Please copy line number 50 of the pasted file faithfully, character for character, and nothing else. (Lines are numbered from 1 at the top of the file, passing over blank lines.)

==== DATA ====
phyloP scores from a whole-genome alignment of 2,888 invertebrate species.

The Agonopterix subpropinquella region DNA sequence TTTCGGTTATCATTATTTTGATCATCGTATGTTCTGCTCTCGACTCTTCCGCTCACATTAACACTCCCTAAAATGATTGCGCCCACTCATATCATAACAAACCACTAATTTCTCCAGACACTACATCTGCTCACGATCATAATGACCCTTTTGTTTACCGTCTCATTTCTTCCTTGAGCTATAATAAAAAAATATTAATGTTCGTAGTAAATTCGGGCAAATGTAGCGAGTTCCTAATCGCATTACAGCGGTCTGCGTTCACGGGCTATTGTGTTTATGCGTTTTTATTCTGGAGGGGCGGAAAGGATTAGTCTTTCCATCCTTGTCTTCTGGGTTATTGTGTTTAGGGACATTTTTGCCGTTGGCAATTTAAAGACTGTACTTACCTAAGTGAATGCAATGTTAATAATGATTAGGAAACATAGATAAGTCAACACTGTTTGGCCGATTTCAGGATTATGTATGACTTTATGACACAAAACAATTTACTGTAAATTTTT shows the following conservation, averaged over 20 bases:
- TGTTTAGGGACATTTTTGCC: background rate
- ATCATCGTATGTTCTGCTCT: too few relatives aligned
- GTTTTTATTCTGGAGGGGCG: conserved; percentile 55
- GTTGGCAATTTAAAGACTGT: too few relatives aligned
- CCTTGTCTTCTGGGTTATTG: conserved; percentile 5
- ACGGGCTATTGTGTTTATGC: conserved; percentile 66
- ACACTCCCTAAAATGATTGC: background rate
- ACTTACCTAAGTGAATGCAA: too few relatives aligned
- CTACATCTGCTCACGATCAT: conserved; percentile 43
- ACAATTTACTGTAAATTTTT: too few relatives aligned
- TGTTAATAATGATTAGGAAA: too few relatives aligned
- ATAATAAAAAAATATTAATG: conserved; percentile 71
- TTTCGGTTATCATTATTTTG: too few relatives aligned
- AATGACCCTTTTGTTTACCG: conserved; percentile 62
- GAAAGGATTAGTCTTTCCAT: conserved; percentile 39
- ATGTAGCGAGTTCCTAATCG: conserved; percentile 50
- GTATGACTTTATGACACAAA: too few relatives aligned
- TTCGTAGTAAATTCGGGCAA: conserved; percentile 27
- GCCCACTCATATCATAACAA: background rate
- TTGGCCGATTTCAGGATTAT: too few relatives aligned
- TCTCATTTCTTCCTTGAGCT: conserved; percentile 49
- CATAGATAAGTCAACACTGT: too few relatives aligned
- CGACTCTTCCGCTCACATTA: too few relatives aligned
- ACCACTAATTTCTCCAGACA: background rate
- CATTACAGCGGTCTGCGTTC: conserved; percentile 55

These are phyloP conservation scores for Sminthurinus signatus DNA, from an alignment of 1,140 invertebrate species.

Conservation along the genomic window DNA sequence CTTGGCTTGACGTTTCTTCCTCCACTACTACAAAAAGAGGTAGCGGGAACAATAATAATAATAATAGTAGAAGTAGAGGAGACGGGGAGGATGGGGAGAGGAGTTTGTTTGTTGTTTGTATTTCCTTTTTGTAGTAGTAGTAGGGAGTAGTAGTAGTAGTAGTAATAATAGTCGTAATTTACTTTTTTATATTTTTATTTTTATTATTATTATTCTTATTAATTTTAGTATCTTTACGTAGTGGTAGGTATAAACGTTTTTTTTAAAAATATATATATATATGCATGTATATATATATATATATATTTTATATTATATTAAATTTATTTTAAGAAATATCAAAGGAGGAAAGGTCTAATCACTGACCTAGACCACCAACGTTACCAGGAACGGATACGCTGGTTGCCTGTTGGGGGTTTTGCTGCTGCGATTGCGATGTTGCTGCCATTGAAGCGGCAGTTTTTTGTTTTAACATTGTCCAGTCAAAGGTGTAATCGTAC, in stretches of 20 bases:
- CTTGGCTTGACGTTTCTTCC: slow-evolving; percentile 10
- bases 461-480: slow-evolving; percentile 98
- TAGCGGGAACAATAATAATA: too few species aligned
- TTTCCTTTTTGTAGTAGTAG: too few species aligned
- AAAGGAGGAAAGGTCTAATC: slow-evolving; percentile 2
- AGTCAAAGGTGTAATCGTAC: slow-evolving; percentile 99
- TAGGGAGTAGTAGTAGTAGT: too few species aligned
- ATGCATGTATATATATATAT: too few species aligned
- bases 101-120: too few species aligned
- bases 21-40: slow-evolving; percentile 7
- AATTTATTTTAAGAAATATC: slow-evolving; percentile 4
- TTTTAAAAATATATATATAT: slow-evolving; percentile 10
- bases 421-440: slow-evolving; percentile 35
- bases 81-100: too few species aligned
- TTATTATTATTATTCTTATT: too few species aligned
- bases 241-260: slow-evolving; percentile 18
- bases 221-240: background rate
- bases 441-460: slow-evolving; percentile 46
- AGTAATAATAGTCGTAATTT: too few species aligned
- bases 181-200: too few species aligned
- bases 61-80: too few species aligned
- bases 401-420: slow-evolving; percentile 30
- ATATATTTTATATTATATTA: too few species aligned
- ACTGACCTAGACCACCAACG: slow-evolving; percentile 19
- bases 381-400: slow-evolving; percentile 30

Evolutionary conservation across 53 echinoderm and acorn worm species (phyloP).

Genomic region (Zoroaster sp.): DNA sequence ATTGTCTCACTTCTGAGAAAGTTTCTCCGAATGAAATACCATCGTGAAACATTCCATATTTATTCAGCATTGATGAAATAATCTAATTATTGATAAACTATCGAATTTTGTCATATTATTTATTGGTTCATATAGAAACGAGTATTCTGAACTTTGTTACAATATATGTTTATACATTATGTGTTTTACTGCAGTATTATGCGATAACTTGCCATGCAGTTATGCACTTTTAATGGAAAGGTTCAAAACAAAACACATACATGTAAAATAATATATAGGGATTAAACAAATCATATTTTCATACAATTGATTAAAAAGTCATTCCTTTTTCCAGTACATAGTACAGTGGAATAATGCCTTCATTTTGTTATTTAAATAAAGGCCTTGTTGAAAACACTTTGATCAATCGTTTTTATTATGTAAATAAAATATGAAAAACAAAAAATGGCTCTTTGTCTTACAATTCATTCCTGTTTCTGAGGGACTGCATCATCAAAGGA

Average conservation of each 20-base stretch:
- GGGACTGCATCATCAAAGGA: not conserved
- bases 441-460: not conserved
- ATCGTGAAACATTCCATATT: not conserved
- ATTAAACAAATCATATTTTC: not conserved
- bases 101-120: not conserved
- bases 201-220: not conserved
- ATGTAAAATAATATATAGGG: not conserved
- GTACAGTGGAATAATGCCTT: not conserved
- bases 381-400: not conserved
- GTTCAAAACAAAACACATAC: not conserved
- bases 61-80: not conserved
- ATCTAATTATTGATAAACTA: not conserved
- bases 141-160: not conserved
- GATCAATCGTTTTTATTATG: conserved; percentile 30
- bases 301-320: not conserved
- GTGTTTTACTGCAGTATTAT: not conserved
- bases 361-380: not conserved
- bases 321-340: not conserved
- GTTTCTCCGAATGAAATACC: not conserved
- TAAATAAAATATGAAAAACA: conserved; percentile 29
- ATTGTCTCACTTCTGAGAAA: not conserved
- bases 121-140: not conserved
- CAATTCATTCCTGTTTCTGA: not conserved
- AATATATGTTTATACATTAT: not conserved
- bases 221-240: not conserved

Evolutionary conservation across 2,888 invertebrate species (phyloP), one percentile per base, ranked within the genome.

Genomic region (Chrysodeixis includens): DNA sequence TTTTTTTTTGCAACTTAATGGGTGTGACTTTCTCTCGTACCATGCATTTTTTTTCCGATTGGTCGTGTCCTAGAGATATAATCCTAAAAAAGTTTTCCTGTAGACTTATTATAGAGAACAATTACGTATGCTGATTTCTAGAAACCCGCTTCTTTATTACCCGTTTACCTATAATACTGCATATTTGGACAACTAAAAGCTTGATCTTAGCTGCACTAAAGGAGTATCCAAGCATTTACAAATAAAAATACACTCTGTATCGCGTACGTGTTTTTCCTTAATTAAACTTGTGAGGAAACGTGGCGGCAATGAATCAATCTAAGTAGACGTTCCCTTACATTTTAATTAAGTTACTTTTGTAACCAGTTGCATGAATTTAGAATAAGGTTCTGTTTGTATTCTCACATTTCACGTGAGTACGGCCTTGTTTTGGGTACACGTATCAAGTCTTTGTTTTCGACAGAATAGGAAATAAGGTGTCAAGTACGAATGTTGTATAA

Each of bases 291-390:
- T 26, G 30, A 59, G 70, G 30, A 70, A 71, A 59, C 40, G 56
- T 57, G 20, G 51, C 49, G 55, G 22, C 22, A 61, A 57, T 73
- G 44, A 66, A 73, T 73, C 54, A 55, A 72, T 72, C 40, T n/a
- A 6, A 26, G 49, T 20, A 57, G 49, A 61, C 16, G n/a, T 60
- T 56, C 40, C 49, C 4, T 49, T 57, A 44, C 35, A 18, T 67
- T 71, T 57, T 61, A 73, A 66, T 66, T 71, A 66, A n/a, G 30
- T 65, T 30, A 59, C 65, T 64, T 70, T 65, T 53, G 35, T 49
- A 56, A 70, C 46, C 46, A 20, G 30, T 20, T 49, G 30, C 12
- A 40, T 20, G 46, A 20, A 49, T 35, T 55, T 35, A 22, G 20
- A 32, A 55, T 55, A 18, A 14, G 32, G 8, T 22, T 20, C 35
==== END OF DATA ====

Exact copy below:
- bases 61-80: too few species aligned